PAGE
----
Inside Scotland's only charity superstore launched by major fashion designer | The Sun

SECOND hand shopping has become big business – and now top designer Wayne Hemingway is making it high fashion.

Together with environmental champion Maria Chenoweth, the Red or Dead founder has opened the first charity supermarket in Scotland.

And he reckons the concept will take over cities across the country in the near future.

Wayne, who runs studio Hemingway Design, said: “We do a lot of town centre design and urban regeneration and in the last few years consistently, we go into towns and elected members immediately say ‘can you reduce the number of charity shops in our towns?’.

“And we say, why the hell would you want to do that?

“They bring in the best demographic that you could bring in which is everybody – but in particular, a lot of young people who are looking at the world with fresh eyes. You want that in your towns.”


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Scotland’s first Charity Super.Mkt opened this week at Glasgow Fort after massive success in its Reading and London stores, which have raised more than £620,000 for good causes.

The idea brings together seven charitable organisations – including Chest, Heart & Stroke Scotland and Havens Hospices – under one roof, all selling high quality, pre-loved clothes in a store that looks like it belongs next to Next and H&M.

Second hand shopping has seen a massive boom in recent years, with the rise in popularity of online sites such as Vinted and Depop and customers becoming more mindful of the environment – so could Charity Super.Mkts take over our high streets?

Maria, CEO of charity chain TRAID and Charity Super.Mkts co-founder, said: “Charity has been growing 15 per cent year on year, exponentially after lockdown. Part of that is seeing new demographics coming in, school kids and families shopping together like they used to in department stores.

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“We’ve given them the place and the space and they provide the product and the people. It’s really exciting”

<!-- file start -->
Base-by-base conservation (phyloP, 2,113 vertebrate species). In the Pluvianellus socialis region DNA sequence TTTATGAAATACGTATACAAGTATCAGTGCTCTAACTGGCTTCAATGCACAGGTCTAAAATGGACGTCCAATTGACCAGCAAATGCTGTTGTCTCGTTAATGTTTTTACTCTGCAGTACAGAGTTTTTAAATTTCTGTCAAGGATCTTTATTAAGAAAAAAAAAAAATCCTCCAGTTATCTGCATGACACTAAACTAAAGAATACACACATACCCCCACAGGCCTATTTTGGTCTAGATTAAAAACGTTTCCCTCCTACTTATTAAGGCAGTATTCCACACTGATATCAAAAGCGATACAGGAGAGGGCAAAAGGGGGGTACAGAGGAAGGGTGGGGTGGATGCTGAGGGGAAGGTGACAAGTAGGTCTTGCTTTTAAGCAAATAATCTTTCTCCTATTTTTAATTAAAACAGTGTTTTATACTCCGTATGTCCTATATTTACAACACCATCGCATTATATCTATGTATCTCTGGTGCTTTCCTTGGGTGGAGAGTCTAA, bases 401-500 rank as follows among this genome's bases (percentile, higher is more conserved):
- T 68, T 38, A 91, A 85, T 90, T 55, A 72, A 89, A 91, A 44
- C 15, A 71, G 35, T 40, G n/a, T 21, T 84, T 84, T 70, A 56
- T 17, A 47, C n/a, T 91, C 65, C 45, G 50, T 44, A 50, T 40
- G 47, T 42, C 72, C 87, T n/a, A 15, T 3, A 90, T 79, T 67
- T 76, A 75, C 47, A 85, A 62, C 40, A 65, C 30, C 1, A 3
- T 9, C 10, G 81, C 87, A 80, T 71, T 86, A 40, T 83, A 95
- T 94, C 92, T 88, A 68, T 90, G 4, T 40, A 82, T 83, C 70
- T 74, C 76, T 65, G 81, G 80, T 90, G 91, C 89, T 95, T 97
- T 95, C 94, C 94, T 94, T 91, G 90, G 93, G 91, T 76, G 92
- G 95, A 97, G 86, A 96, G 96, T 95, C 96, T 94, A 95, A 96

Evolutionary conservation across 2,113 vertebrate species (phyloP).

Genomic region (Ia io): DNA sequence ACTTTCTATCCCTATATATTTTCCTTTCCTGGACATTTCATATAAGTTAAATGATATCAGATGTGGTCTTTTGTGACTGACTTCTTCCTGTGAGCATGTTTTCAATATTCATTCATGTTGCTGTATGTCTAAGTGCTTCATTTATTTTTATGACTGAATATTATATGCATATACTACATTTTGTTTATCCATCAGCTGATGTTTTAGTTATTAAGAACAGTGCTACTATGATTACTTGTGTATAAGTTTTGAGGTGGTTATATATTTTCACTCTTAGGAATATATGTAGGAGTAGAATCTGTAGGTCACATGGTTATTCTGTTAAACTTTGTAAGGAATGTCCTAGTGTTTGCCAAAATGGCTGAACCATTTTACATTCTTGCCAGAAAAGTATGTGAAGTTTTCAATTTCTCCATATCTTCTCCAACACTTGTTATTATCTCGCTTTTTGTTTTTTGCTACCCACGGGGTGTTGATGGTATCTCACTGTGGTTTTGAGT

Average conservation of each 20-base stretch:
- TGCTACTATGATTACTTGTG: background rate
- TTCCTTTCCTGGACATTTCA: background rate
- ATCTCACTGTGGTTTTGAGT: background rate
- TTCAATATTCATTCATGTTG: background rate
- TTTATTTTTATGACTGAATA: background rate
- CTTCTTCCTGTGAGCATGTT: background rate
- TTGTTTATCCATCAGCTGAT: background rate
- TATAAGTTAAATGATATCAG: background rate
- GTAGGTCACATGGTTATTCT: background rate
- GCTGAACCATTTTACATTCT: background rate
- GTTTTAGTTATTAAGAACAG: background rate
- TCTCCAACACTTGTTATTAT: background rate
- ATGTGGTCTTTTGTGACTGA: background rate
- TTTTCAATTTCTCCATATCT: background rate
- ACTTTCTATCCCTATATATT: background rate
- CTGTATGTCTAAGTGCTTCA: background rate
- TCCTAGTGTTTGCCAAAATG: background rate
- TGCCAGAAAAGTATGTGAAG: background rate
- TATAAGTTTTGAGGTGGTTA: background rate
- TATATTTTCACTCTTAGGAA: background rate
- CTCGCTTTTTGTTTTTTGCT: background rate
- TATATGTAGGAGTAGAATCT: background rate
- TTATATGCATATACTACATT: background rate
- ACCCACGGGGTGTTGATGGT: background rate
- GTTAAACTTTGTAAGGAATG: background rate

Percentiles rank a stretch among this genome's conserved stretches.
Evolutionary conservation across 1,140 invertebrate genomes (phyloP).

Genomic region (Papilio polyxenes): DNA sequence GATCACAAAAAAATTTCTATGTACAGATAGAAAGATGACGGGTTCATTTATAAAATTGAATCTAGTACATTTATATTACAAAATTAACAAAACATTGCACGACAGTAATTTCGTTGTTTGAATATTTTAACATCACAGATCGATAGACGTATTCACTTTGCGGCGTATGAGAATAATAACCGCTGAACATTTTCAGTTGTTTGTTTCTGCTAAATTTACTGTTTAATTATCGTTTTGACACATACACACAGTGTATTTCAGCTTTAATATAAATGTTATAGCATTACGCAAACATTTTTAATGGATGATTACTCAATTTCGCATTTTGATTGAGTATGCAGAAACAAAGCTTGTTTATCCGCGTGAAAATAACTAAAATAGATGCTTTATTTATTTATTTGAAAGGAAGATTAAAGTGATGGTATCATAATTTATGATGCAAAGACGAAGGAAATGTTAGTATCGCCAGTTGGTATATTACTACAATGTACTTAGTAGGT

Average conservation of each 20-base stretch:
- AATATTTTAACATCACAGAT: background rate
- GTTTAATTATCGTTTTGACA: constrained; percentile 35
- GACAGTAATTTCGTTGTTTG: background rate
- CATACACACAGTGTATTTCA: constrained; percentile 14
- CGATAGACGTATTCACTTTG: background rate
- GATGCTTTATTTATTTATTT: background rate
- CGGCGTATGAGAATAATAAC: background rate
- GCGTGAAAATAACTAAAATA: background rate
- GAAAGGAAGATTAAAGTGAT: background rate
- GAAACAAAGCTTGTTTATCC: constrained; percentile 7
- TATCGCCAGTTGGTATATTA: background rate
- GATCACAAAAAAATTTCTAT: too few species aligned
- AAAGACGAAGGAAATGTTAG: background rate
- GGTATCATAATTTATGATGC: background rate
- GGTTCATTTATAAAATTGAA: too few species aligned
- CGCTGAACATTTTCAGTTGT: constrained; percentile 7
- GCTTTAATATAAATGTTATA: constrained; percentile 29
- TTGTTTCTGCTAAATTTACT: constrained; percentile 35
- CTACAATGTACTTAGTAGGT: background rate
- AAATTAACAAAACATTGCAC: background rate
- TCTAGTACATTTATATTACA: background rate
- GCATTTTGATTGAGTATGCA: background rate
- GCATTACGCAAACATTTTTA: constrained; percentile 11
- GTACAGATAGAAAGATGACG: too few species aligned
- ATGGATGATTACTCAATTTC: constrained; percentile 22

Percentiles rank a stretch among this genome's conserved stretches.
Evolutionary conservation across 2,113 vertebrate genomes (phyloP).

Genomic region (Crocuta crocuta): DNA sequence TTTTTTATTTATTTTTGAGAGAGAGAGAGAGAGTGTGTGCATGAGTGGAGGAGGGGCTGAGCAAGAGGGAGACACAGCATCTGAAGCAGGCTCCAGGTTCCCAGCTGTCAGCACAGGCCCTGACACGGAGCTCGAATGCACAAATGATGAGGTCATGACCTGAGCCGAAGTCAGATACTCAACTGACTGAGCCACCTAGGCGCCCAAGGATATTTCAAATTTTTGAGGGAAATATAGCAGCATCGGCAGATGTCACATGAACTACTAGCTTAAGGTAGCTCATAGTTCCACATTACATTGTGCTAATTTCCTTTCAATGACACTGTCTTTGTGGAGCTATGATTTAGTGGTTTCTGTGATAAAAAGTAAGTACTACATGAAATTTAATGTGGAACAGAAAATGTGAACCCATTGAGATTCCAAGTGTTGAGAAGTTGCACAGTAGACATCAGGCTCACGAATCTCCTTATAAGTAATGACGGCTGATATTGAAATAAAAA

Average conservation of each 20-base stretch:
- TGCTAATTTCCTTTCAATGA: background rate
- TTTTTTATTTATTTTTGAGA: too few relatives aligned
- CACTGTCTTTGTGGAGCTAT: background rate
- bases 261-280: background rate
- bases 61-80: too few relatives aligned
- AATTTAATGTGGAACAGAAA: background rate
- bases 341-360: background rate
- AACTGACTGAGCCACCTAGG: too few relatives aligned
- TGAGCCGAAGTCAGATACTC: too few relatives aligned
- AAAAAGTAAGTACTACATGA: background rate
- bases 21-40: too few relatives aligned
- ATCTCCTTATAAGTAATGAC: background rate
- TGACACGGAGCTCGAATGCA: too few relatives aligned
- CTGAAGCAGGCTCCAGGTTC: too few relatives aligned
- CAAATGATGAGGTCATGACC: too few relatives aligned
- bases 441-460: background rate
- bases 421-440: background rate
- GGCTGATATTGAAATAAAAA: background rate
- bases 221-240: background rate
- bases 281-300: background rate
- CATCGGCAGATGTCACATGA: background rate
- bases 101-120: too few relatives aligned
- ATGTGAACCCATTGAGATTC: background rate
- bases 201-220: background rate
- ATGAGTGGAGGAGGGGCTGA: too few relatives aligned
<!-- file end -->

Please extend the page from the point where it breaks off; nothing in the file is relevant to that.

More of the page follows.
Recent stats from TRAID show that 65 per cent of us now wear something second hand and from the two stores already opened in England, 18,700kg of clothing has been saved from going to landfill.

And Wayne agrees that the trend towards buying pre-loved is only going to grow.

He said: “Already there’s as many charity shops in the UK as there are fashion shops and that’s growing – charity shops are going up and fashion shops are going down. There’s a levelling up going on there. We know that we are inspiring a lot of charities to think about how they can upgrade.

“This is a concept that could change people’s hearts and minds, to bring the charities together to give more choice and to make a brand that feels vibrant and inviting, to make it feel like a fashion shop. A lot of people will come in here and it might take them 10 minutes to realise that it’s a charity shop.”

Having the store at an out-of-town mall is an experiment for the team – but they have high hopes.

Wayne, whose first company Red or Dead had a shop in Glasgow’s Buchanan Street, added: “We’re not in the city where all the students are, we’re pushing the boundaries of this. I would imagine at some stage in the not too distant future we’ll be in the city as well though, because we know how well it will do there. If anything, Scottish cities have always been pretty advanced with vintage culture.”

As well as being good for the environment, and helping people get cheap clothes in a cost-of-living crisis, the money raised in the stores goes directly to organisations that are supporting people in Scotland.

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Lawrence Cowan, Director of Income Generation at Chest, Heart & Stroke Scotland, said: “It celebrates sustainable fashion but also gives people’s pounds a purpose. The money raised here goes to help people in this community and across Scotland.

“This is the best kind of retail therapy – it’s full of joy. There’s a great atmosphere, you can grab a bargain and you know the money that you are spending on that piece of clothing is going to support someone down the road really struggling. You can be the difference between someone surviving and really living.”

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